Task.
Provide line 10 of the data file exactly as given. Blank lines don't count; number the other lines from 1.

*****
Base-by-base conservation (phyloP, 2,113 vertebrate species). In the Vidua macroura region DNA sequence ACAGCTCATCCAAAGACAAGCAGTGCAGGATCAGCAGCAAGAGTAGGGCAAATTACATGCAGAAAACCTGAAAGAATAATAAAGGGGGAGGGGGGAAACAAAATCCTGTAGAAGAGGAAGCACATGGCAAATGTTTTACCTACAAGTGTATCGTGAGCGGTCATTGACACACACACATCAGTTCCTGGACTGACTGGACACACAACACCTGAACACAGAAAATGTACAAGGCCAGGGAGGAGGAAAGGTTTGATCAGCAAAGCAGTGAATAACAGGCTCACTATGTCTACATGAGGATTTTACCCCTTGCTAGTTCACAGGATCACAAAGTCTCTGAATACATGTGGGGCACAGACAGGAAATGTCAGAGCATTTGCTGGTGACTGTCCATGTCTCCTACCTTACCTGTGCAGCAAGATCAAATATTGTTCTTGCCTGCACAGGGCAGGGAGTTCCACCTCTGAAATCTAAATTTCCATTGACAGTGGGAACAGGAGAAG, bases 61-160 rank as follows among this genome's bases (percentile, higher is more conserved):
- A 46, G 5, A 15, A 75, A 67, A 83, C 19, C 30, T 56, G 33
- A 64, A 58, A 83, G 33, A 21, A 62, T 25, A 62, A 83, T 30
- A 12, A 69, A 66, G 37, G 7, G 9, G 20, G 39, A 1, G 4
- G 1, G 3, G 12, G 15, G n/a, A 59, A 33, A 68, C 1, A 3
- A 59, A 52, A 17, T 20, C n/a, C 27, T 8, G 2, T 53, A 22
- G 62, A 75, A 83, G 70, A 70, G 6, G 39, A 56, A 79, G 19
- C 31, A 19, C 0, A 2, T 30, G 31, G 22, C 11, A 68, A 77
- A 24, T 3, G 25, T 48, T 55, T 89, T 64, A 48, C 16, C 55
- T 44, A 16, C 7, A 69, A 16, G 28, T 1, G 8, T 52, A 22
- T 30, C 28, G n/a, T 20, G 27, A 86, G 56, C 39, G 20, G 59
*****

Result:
- T 44, A 16, C 7, A 69, A 16, G 28, T 1, G 8, T 52, A 22